reater Memphis and Shelby County got a great big Valentine's Day gift this year in the form of a new $207-million electric power transformer factory from Mitsubishi Electric Power Products, Inc. (MEPPI), the Pittsburgh-based company's first major manufacturing plant in the United States.
The company got something back the next day, in the form of a 15-year tax abatement valued at $34 million that was approved by the Memphis-Shelby County Industrial Development Board. It joined other incentives that include an $11-million FastTrack grant from the state, $1 million from Shelby County and the $8-million relocation of a major sewer line, which will be paid for by the City of Memphis.
The new complex will employ 90 at the outset and as many as 275 when it reaches full production, with an average wage of $49,790. To be constructed by Greenville, S.C.-based O'Neal Inc. on a 100-acre (41-hectare) parcel at Belz Enterprises' Rivergate Industrial Park on the Mississippi, the plant will feature a 330,000-sq.-ft. (30,657-sq.-m.) manufacturing space and a 40,000-sq.-ft. (3,716-sq.-m.) office area. Belz also is selling the company another 49 acres (20 hectares) for future expansion.
Until now the sole producer of the company's transformers has been a single plant in Ako, Japan. Initial production in Memphis should begin by 2013 after extensive employee training in Memphis and Japan.
"We needed a large waterfront site near a city that could support our recruiting and training goals," said Brian Heery, president and CEO of MEPPI, on Feb. 14. "Memphis was chosen for its strengths in these areas and the support of its state and local leaders."
Piers and People Paramount
Mark Sweeney, principal at site selection consulting firm McCallum Sweeney, says "rail and water were critical" for transportation needs, with direct waterfront access surging toward the top in the end "because their product line ranges from very large to humongous."
Sweeney says the project was code-named "Project 21" based on the company's internal project name of TX 21, which stands for "Transformer for the 21st Century." But it could have also stood for the 21 months the site selection process took.
"They knew there were market opportunities developing, but unlike some projects, there wasn't a strongly compelling date-to-market deadline yet. So that gave them the luxury of really being thorough."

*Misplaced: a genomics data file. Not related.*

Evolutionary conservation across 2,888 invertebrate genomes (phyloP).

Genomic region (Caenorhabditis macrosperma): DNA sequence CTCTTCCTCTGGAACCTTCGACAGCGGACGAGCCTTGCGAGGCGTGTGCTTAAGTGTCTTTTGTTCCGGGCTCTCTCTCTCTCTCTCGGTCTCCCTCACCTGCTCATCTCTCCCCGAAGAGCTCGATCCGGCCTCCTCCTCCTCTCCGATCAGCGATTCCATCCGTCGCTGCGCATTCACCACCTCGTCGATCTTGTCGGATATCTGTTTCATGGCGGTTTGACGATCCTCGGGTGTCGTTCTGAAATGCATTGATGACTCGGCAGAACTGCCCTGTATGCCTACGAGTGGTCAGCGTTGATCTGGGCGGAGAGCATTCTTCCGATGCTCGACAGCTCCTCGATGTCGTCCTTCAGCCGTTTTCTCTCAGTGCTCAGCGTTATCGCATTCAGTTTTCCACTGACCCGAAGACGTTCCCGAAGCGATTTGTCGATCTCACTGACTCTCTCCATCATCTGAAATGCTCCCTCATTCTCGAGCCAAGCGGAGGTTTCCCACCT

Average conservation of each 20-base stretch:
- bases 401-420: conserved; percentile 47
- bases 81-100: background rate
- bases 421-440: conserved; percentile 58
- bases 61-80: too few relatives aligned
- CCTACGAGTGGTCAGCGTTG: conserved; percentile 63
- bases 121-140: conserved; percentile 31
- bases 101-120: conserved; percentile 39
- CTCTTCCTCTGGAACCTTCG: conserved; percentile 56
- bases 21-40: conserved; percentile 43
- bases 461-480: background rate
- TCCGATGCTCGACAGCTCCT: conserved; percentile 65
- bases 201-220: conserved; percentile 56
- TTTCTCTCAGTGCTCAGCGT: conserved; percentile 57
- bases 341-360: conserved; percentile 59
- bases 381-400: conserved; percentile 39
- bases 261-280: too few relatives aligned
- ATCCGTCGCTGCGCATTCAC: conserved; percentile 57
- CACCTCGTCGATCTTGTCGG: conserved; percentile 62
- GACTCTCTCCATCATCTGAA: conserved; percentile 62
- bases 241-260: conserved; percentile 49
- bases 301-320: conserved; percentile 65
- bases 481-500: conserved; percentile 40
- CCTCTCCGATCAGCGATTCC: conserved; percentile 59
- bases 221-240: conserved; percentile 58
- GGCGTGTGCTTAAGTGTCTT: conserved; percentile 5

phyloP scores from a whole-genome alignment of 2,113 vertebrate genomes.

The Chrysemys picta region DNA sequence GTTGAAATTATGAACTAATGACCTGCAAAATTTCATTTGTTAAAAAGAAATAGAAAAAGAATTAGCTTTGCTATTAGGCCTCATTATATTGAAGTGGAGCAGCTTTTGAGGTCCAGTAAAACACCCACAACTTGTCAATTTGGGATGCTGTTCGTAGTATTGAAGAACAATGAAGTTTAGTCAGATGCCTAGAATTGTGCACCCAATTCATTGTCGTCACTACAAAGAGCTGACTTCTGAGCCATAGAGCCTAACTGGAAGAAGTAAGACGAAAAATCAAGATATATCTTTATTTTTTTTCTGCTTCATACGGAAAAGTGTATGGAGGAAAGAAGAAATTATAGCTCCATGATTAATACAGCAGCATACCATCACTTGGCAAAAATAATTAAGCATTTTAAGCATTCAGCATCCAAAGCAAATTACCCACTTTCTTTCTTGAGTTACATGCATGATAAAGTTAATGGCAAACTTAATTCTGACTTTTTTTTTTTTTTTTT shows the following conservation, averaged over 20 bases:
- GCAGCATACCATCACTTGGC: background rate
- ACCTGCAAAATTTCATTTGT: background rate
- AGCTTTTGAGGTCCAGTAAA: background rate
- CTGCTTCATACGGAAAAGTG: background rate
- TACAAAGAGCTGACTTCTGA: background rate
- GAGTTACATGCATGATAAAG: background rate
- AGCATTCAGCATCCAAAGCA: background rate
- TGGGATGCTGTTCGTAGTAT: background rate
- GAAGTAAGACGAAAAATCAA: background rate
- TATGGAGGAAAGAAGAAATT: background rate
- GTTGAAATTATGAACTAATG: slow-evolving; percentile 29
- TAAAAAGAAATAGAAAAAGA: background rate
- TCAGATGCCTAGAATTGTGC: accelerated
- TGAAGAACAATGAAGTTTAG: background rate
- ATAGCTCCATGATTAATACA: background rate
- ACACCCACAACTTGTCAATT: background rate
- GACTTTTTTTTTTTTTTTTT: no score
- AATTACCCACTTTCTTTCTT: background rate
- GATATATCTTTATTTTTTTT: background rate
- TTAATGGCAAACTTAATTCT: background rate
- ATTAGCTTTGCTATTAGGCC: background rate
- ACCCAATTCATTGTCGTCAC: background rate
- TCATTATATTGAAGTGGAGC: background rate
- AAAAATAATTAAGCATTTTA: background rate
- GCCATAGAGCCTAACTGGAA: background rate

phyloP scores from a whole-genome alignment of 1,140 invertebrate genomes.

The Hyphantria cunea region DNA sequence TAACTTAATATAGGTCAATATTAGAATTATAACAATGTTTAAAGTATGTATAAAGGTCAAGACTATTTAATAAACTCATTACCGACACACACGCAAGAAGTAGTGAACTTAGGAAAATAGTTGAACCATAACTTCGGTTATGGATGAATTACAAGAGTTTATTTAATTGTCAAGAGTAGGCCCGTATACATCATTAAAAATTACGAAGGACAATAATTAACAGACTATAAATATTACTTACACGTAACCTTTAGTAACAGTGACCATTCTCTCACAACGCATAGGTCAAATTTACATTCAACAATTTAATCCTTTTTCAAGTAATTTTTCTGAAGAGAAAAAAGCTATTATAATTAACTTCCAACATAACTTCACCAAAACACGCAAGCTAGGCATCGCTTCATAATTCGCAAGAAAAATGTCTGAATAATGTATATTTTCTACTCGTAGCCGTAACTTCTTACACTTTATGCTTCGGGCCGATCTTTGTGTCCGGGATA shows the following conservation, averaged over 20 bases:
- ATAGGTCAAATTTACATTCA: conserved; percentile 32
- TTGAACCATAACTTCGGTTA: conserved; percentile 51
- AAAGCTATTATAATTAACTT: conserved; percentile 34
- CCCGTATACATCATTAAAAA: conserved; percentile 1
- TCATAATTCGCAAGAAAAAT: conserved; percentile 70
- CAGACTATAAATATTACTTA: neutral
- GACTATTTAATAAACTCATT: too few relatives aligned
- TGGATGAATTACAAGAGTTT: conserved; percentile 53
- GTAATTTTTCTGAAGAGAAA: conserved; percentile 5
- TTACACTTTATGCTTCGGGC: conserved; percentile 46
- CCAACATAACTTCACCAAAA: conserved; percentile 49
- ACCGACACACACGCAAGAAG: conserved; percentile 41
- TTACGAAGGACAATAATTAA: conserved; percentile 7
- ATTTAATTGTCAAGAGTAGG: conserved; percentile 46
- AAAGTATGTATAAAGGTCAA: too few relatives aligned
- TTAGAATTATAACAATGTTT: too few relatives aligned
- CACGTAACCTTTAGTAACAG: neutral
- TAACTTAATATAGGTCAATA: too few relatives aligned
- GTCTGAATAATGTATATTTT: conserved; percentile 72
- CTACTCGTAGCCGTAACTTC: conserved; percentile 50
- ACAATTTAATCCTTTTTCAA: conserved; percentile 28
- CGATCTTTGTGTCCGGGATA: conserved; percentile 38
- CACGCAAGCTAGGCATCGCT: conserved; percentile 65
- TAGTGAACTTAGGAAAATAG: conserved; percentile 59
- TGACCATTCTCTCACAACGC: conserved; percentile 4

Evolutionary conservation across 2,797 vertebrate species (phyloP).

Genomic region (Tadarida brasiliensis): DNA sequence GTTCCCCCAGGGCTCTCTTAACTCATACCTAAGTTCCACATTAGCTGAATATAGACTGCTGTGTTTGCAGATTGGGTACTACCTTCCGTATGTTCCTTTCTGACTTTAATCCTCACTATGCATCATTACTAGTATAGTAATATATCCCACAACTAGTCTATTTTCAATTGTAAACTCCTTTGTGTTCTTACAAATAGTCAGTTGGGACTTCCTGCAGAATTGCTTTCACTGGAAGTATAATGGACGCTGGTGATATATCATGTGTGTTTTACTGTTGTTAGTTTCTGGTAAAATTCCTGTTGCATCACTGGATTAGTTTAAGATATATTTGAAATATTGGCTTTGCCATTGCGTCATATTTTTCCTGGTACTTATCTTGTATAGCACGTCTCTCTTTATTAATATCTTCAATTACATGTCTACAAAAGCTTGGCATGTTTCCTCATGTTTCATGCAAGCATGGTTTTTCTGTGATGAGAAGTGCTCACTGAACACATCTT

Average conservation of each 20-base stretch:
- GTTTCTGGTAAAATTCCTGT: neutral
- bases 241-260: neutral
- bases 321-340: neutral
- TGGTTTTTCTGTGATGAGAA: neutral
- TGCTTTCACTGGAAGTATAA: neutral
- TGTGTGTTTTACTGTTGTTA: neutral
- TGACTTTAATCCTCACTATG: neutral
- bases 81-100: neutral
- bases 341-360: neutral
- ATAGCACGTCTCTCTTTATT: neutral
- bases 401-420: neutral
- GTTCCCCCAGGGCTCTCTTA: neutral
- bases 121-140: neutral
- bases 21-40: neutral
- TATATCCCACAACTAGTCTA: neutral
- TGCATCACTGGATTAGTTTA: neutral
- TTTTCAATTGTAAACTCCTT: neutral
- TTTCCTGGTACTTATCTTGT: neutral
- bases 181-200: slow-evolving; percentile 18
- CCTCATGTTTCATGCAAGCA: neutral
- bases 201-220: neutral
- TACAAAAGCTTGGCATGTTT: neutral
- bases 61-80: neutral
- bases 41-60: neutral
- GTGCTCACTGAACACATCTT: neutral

The search focused east of the Great Plains, says Sweeney, mostly east of the Mississippi River. Once waterfront access was deemed essential, the search ended up evaluating 50 properties in 22 states. Some were crossed off due to brownfield status (both "small b" and "capital B," says Sweeney). Some didn't have large enough parcels to support the complex.
The search moved "pretty quickly" to inland waterway locations," he says. Some were rejected simply because "when you're on coastlines or riverfronts, you're almost automatically jumping right into the middle of areas of high environmental concern." Others were weeded out as geotechnical and soil analysis put the cost of construction too high. Even the chosen site in Memphis will see substantial costs associated with the plant's foundation. Sweeney says those costs made site development-related incentives the most important when it came time to talk financial assistance. The Memphis site also was one of only a handful that had permits already in place to build a new dock.
The Perception Battle
In the end, eight locations were visited by an engineering-focused team, and four finalist locations were visited by the entire team, including MEPPI executives. As the final stages unfolded, transition teams for departing Gov. Phil Bredesen and incoming Gov. Bill Haslam offered continuity reassurance. Locally, labor and training came to the fore.
"There are not a lot of very large transformers made in the U.S.," says Sweeney. "We wanted to make sure they were in the type of community where they could recruit world-class talent."
The Memphis team had to overcome a significant perception hurdle erected primarily by an early 2010 Forbes article that included Memphis in its "America's 20 Most Miserable Cities Index," based on a spectrum of criteria that range from serious economic measures to such debatable measuring sticks as weather and pro sports team performance. Sweeney went to the Greater Memphis Chamber team led by senior vice president of economic development Mark Herbison and told them it was a concern.
"In five days, they provided a document that I consider one of the best-focused project impact pieces of information that I've gotten from an economic development agency," says Sweeney. Memphis Mayor Wharton wrote an impassioned defense to Steve Forbes and a basketball for MEPPI CEO Brian Heery was signed by the entire Memphis Grizzlies NBA team.
A year later, even as Forbes once again was listing Memphis in the 2011 edition of its index, Grizzlies star Rudy Gay was the opening speaker at the MEPPI project announcement, which came just weeks after Electrolux had announced its own $230-million investment in an appliance plant just west of the MEPPI site that would employ 1,240.
Companies, apparently, love misery.